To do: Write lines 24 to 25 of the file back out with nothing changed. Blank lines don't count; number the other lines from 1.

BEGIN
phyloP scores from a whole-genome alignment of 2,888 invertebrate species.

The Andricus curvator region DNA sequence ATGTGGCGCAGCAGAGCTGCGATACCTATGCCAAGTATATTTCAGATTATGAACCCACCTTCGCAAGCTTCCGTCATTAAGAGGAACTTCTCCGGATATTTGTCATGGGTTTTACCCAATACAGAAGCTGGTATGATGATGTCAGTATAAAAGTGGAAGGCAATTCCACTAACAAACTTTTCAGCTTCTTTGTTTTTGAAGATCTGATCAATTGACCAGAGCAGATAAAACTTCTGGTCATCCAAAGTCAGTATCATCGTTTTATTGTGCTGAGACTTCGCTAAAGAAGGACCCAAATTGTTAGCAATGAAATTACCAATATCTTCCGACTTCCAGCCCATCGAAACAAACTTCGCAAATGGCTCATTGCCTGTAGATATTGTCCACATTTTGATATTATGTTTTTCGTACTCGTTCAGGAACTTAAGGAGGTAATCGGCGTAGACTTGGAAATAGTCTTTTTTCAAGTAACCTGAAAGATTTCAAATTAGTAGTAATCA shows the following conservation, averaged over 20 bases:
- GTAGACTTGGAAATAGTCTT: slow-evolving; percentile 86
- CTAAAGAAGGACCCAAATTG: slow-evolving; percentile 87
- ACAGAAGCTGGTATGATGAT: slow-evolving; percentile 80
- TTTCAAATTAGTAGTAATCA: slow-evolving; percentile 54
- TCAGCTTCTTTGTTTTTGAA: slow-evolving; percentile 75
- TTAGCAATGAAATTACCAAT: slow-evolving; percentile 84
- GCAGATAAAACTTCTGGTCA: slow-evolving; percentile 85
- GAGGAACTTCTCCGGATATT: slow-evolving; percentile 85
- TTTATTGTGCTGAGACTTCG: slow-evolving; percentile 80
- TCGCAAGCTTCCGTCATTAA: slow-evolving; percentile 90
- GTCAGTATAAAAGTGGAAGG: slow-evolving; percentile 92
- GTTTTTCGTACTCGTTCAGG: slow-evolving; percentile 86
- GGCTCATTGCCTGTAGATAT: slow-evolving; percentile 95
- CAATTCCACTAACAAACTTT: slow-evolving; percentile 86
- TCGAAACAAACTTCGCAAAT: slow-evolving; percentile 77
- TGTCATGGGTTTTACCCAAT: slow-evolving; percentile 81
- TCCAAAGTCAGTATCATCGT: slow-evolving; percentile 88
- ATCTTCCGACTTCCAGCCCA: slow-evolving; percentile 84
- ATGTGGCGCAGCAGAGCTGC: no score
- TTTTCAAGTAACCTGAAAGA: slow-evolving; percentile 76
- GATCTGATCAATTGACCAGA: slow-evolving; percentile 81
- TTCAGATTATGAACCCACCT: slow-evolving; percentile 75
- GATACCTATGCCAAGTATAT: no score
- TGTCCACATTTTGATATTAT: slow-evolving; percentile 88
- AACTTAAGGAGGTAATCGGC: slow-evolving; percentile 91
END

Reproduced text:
- TTCAGATTATGAACCCACCT: slow-evolving; percentile 75
- GATACCTATGCCAAGTATAT: no score